While cheap hobby CNC mills and routers are great machines that allow you to build things a 3D printer just can’t handle, they do have their limitations. They’re usually powered by a Dremel or other rotary tool, so speed control of the spindle via Gcode is nigh impossible. They’re also usually built with a piece of plywood as the bed – cheap, but not high on repeatability. The Nomad CNC mill fixes these problems, and manages to look good and be pretty cheap, to boot.
Instead of using a Dremel or other rotary tool to cut materials, the Nomad team is using a brushless DC motor connected to a real spindle. With a few certain motors, this allows for closed loop control of the spindle; Sending S4000 Gcode to the mill will spin the spindle at 4000 RPM, and S6000 runs the spindle at 6000 RPM, whether it’s going through foam or aluminum. This is something you just can’t do with the Dremel or DeWalt rotary tools found in most desktop mills and routers.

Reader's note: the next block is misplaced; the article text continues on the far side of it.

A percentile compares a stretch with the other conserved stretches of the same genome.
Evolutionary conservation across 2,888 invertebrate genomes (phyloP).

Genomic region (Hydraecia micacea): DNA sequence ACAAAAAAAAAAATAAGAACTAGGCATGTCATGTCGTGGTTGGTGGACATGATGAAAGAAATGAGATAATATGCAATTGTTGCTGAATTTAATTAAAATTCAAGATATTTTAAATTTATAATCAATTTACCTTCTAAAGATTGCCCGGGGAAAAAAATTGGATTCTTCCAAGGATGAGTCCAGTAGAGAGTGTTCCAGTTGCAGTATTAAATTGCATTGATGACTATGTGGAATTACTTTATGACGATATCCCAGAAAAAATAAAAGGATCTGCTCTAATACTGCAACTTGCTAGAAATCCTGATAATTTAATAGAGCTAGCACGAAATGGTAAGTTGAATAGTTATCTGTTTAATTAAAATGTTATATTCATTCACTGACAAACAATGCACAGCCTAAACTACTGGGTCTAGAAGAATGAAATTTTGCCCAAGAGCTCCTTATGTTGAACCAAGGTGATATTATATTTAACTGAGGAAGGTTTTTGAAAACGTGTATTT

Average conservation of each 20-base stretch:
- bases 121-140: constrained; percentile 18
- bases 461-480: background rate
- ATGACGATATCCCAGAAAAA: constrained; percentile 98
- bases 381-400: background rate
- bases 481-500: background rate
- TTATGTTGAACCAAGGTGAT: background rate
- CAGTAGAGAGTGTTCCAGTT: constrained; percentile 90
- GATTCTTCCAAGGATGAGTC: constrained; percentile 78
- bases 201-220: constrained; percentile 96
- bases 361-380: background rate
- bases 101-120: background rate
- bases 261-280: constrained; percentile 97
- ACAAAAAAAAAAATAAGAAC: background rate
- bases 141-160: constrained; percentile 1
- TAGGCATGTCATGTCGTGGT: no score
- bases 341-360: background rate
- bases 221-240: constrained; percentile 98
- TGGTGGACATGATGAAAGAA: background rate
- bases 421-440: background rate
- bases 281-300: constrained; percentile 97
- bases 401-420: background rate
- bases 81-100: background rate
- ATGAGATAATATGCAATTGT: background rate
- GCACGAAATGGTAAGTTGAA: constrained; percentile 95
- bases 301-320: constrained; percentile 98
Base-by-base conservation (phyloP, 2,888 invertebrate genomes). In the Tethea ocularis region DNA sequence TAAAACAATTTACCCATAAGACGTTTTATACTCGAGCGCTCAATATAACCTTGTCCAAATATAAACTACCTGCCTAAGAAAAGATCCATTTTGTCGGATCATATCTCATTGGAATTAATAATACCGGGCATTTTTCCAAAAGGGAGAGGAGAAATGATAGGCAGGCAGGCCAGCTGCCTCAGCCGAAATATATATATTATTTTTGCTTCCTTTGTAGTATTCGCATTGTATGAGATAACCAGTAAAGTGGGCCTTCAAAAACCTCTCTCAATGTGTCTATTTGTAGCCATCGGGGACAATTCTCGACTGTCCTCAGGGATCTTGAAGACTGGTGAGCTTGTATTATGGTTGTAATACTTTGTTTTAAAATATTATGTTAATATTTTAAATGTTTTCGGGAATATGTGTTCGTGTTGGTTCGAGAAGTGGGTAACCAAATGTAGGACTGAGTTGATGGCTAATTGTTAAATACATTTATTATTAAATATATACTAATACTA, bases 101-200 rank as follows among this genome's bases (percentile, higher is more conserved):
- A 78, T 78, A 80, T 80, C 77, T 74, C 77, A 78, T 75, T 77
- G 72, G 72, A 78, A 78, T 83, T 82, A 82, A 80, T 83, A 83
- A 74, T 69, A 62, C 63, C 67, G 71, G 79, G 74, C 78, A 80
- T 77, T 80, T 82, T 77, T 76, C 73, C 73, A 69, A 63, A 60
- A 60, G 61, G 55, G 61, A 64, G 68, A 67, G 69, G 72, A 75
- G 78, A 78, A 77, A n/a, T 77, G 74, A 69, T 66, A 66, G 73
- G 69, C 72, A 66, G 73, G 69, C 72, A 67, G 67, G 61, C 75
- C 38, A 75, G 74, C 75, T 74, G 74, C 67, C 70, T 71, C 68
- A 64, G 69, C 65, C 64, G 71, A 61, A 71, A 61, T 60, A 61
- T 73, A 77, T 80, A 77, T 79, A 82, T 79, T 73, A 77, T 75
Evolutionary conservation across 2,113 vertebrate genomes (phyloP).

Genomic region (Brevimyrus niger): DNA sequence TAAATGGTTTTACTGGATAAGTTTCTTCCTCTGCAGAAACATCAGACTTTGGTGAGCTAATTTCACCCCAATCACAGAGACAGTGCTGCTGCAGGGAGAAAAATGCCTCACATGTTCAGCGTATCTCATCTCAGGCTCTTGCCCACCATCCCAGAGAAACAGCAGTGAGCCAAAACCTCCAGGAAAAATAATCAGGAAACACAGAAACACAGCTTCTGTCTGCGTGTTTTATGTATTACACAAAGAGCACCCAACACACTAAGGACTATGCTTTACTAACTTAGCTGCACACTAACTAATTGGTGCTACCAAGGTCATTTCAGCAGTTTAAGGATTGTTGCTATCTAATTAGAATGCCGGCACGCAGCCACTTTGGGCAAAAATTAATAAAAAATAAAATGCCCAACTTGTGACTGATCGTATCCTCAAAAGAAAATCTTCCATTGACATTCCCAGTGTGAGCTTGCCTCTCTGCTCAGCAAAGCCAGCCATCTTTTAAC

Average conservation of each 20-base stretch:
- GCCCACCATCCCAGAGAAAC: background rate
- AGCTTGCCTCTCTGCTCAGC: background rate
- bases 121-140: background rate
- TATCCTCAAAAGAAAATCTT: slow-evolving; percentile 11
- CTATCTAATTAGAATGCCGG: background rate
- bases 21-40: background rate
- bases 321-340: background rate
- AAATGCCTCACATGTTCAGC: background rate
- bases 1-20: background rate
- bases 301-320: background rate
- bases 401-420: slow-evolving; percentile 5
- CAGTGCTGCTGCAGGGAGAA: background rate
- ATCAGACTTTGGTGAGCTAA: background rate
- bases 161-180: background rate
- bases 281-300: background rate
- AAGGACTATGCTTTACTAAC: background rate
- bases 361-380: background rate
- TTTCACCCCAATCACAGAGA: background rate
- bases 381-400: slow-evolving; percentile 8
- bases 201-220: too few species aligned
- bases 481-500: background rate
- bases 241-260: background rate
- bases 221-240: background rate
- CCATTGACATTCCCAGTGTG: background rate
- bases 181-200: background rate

Along with a proper spindle, the Nomad also features homing switches, a tool length probe, and a few included fixtures that make two-sided machining – the kind you need it you’re going to machine a two-layer PCB – possible, and pretty simple, too. The softwares controlling the mill are Carbide Motion and MeshCAM, a pretty popular and well put together CNC controller. Of course the mill itself speaks Gcode, so it will work with open source CNC software.
It’s all a very slick and well put together package. Below you can find a video of the Nomad milling out a Hackaday logo.